Belfast Telegraph

Sunday 20 April 2014

Food treats 'can lead to obesity'

Children who are given food as a reward are more likely to have weight problems throughout their lives, study suggests

Parents who give their children food to quieten them down could be setting them up for a lifetime of weight problems, a study has revealed.

The widely used tactic can lead to a bad diet in adulthood, low self-esteem, comfort-eating and eating disorders, while it will also teach children to use food as a "source of solace" which fills an emotional void, research conducted for Slimming World suggested.

According to the YouGov study, those who recalled receiving food as a reward during childhood were more likely to have an obese BMI than those who were not given such handouts - some 34% compared with 25%.

They were also significantly more likely to have a history of dieting; have tried extreme weight loss methods including starving themselves or making themselves sick; see food as a preoccupation and a temptation; feel unhappy with their weight and eat high calorie foods to help them deal with stress.

While occasional unhealthy treats are not linked to problems in later life, obesity researcher Dr James Stubbs warned of the dangers associated with relying on food as a parenting aid.

He said: "It's when parents repeatedly use high calorie foods as a quick way to appease their children when they're upset or to quieten them down when they misbehave that they begin storing up future problems for them.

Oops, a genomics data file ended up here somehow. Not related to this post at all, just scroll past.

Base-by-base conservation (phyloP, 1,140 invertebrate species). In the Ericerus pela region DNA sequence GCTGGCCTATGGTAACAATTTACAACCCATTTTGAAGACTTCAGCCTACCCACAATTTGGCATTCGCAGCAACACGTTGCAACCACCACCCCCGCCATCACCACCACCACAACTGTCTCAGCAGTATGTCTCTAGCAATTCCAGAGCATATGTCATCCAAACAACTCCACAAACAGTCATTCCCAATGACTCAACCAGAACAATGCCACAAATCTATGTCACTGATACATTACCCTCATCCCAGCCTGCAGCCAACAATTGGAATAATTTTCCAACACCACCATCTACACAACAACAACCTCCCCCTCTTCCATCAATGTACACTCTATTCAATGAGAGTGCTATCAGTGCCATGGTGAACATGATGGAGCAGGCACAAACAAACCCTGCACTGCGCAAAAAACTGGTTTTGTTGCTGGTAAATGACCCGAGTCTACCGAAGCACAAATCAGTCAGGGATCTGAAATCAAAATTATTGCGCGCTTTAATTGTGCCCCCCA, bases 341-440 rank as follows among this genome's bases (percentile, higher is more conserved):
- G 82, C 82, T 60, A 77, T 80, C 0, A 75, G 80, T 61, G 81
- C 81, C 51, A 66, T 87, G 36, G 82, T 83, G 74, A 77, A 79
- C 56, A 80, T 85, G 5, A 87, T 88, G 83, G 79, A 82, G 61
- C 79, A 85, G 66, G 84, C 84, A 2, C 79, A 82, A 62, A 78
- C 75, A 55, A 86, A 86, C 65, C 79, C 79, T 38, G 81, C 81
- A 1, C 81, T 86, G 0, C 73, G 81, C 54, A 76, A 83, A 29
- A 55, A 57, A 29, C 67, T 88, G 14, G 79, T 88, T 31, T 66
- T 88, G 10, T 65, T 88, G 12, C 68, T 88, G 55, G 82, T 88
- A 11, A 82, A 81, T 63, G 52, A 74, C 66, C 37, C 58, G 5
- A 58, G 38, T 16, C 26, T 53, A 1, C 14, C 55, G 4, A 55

"In these instances, parents can unwittingly create an association in the minds of their children that leads to them using high calorie foods as a way to make themselves feel better right into adulthood, where the link becomes even more deeply ingrained.

"As adults, when we're feeling down, stressed or lonely we seek comfort where we can. For those who have learned to see high energy foods as a way to calm their mood, their easy availability can lead to comfort foods becoming a frequent source of solace."

The study also found that many people who were rewarded with food as youngsters have more difficulty in tackling their own children's weight and eating habits. According to the data, they are more likely to see their child as responsible for their own diet and less willing to speak to them about any weight problems they might develop.

The survey compiled a dieting history for some 2,148 adults in 2009, taking into account their height and weight. The findings were issued at the start of Slimming World's 12-week Let's Beat Obesity Together community weight loss campaign, which aims to get people in communities all over the country to work together to help combat obesity.

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